- The third daughter was named after the mother.
- The fourth daughter was named after the mother’s oldest sister.
Knowing the traditional naming patterns helps you find your Irish roots by alerting you to clues of identifies you may have otherwise missed…
Waitbutwhy.com tree showing great-great-great-great-great Grandparents.
The tree by waitbutwhy also shows how many great-great-great-great-great Grandparents we have, 128 in a relatively short space of time. This is where what we need to remember when we are looking at DNA results and our matches and it also shows that you would have a lot of locations to research for Irish family History research.
Lorna Moloney Lorna is the resident genealogist of Dromoland Castle and Lorna is a professional genealogist, and Document Content Management Specialist. She is a member of the Association of Professional Genealogist and the Society of Genealogists UK. Lorna is the Resident Genealogist for Dromoland Castle in County Clare. Lorna acted as Project Genealogist for George Boole *200 genealogy project for University College Cork, Sunday Times University of the Year for 2016 & 2017. This year Clans and Surnames took place at Nenagh from May 15 - 19 in 2017 and was based in the wonderful GN Abbeycourt Hotel, Nenagh, Co. Tipperary.
Lorna produces and presents the successful show: 'The Genealogy Radio show' aired each thursday at 4p.m. from beautiful Kilkee, Co. Clare at Raidio Corcabaiscinn and Podcasts are available at http://www.clansandsurnames.com/the-genealogy-radio-show/. Series 6is titled: Clans and Surnames of Ireland.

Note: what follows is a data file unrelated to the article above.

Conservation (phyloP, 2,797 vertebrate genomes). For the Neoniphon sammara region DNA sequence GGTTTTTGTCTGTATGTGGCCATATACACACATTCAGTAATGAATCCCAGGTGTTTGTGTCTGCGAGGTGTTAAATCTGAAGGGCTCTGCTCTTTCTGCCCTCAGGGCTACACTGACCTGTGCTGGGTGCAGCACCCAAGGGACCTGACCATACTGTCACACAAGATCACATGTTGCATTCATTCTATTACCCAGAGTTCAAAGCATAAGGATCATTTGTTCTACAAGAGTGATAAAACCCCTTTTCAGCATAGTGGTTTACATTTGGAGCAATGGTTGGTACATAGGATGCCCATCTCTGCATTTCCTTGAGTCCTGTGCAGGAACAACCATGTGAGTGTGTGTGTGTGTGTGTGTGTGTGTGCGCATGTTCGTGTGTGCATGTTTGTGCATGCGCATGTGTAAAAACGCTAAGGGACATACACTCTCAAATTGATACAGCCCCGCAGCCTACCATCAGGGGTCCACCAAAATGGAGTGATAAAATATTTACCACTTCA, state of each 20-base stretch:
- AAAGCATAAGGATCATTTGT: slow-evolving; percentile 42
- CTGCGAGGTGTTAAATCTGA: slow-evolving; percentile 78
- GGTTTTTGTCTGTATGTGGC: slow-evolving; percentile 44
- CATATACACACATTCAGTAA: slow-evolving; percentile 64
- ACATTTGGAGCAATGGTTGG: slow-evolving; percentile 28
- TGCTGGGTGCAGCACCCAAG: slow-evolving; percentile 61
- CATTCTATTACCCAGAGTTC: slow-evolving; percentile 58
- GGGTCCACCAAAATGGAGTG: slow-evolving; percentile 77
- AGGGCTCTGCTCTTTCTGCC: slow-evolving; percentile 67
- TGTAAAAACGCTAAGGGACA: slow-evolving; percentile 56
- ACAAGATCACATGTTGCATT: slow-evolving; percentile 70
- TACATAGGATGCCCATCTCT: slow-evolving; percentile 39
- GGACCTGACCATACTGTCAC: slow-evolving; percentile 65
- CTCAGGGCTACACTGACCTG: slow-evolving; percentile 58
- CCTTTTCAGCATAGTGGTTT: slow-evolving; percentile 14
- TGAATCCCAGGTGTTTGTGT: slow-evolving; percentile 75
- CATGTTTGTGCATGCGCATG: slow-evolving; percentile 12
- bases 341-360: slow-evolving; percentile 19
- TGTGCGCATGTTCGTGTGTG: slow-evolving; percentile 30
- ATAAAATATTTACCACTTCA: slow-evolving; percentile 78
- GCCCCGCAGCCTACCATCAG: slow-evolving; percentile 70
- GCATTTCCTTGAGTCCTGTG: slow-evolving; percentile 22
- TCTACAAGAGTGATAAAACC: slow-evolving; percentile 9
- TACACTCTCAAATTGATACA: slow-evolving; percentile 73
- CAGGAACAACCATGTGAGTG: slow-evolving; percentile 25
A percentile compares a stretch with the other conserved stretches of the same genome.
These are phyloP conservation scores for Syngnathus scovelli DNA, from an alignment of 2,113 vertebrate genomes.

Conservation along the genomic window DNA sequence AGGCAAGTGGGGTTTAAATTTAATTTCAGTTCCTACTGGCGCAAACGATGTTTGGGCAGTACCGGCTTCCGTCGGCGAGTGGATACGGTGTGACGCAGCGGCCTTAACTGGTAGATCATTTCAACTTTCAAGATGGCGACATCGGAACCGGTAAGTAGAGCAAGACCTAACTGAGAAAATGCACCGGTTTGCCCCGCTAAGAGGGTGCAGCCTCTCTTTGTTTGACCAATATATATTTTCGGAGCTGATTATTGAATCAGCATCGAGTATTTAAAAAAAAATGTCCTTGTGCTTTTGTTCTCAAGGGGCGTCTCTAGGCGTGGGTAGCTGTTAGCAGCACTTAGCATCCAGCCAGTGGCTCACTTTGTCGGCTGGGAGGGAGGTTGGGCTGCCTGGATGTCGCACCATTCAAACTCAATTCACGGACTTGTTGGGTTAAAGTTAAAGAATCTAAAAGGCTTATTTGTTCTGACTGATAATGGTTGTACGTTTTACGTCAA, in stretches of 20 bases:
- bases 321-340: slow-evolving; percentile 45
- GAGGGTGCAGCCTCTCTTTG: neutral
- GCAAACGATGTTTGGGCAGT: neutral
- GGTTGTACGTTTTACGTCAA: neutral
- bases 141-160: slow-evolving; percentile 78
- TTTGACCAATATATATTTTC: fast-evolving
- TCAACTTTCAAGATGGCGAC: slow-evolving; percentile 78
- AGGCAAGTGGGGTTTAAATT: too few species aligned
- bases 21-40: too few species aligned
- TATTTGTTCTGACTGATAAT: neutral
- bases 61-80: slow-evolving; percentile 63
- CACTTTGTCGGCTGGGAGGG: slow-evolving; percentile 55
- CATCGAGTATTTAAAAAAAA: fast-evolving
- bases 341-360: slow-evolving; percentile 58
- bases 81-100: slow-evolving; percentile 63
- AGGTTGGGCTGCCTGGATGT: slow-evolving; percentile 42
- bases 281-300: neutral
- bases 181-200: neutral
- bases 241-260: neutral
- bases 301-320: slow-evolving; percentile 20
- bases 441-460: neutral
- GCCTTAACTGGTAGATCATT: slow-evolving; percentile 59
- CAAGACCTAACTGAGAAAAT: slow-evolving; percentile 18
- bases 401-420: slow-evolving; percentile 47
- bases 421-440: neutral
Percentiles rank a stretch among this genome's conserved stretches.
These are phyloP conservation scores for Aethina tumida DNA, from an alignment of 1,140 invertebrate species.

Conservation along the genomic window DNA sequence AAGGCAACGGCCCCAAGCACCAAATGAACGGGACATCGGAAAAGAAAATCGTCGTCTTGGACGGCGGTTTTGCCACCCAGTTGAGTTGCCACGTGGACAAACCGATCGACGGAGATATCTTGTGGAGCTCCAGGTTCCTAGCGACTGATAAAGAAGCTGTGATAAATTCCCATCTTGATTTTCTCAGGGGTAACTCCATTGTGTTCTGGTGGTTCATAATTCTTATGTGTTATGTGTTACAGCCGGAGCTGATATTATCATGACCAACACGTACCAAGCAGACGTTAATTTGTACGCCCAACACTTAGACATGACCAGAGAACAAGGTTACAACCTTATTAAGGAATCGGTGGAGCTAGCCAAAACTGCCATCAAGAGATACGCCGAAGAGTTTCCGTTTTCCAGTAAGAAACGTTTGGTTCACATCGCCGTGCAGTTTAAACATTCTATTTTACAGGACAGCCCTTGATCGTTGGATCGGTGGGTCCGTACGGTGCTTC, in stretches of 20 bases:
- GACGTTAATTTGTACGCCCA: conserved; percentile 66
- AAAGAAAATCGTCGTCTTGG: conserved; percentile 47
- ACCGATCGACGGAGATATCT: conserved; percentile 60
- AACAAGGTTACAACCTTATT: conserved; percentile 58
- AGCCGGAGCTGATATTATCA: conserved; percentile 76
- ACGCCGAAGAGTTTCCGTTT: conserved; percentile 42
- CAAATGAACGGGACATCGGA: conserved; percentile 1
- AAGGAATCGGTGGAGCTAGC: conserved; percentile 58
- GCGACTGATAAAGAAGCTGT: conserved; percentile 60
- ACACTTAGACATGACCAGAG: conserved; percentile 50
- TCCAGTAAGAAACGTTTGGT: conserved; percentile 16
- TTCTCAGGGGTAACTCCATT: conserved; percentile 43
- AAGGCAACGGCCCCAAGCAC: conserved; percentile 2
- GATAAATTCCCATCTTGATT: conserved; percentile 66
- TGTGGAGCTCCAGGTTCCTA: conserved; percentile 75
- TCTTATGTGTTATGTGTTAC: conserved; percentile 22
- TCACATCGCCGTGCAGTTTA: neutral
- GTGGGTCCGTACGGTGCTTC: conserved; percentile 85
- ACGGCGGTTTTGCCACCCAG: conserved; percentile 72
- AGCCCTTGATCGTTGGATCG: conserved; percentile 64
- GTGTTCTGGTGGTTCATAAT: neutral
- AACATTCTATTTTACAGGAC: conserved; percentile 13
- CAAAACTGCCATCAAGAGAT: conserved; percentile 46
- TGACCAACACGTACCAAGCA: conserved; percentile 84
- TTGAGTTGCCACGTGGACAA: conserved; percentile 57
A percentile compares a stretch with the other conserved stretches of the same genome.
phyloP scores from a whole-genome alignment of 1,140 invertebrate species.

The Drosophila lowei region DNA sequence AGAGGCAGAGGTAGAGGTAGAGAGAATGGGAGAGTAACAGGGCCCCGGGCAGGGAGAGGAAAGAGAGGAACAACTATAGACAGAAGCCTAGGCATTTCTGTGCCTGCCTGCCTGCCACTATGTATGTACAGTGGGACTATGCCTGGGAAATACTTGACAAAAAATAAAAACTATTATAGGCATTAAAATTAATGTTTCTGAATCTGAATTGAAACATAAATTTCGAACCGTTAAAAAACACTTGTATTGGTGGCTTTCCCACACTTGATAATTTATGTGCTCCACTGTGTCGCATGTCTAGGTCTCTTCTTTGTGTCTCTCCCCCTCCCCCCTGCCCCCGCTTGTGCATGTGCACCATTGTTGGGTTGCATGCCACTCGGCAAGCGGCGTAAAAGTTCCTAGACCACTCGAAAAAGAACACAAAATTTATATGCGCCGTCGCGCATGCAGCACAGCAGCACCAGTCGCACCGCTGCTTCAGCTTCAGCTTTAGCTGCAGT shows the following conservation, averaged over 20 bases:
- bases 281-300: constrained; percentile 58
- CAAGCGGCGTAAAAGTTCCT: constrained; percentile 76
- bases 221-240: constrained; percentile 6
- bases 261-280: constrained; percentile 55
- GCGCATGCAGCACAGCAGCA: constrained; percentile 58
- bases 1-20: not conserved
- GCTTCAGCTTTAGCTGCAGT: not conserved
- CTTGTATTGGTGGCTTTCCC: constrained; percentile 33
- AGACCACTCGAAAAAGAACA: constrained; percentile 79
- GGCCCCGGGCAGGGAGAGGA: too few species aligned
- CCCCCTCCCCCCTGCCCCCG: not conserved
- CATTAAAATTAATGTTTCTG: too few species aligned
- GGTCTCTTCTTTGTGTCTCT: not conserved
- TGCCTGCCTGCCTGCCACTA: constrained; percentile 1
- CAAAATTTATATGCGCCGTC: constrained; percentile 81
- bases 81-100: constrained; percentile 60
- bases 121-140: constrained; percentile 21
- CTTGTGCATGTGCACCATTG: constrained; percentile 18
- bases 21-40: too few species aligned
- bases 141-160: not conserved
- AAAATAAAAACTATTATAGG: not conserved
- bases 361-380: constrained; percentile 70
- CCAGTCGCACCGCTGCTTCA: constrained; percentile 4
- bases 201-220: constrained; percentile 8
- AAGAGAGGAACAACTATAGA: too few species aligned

Lorna Moloney's thesis, ‘From Gaelic Lordship to English Shire'– the Anglicisation of MacNamaras Clare ′, is being supervised by Professor Steven Ellis. Her academic profile can viewed at http://nuigalway.academia.edu/LornaMoloney . She has delivered conference papers at Oxford; Lincoln College: Exploration of the Medieval Gaelic Diet: (2012); seminar papers at the Moore Institute in NUI Galway, 'The Gaelic Lordships in Thomond, c. 1400-c.1500' and papers at Irish Conference of Medievalists on themes of Brian Boru and landscape of East Clare. Lorna has published on medieval themes and on maritime subjects. Lorna received her Certificate for the Advancement of Forensic Genealogy (CAFG) in Dallas in March 2015. Her work and presentations can be viewed at academia,edu.
Our show airs from Raidio Corcabascinn in beautiful Kilkee, Co. Clare which is dedicated to community empowerment
Community radio, educational disadvantage and supporting the community. There is a great team behind the show, Steven Baddy, Mike Curran, Sadhb Smyth, to name just a few. It is produced and presented by Lorna Moloney. Lorna is a professional genealogist and historian.
We fully recommend John Grenham's subscription site which is an annual membership charge. It is a ***** recommendation from us.
Our recommendations include books, website, sources and resources and we do hope you will check them out at www.lornamoloney.com and www.clansandsurnames.com